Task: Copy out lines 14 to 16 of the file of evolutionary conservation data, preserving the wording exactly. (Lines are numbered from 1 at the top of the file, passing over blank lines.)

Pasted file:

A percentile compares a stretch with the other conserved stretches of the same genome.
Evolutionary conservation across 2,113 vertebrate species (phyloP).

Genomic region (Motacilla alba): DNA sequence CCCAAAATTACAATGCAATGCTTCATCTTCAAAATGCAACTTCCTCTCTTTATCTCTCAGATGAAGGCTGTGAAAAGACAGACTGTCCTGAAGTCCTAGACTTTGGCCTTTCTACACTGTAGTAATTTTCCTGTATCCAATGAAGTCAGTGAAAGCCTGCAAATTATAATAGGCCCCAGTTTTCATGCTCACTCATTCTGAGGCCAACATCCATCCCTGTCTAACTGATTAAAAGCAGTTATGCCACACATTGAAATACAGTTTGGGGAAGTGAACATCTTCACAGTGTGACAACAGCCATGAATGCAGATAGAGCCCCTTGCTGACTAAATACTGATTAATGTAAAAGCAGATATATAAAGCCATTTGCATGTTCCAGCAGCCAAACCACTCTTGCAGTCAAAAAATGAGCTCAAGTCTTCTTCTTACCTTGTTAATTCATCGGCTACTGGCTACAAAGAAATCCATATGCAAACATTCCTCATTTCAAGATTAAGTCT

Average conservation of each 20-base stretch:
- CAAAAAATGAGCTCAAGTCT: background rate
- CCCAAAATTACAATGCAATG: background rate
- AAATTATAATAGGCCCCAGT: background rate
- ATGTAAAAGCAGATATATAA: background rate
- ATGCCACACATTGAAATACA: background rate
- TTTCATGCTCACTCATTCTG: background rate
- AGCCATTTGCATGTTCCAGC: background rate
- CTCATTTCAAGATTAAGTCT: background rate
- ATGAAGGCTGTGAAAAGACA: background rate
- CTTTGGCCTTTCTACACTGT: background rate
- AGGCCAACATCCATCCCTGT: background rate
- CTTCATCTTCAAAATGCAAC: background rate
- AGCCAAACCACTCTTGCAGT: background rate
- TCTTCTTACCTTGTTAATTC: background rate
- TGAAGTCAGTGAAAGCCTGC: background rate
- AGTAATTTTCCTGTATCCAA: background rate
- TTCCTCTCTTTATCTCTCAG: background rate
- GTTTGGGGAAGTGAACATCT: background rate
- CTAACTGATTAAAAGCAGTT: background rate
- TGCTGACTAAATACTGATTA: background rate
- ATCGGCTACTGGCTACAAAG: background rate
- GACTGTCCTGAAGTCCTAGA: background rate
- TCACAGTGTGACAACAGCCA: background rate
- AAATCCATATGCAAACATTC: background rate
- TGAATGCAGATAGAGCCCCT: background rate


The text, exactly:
- CTTTGGCCTTTCTACACTGT: background rate
- AGGCCAACATCCATCCCTGT: background rate
- CTTCATCTTCAAAATGCAAC: background rate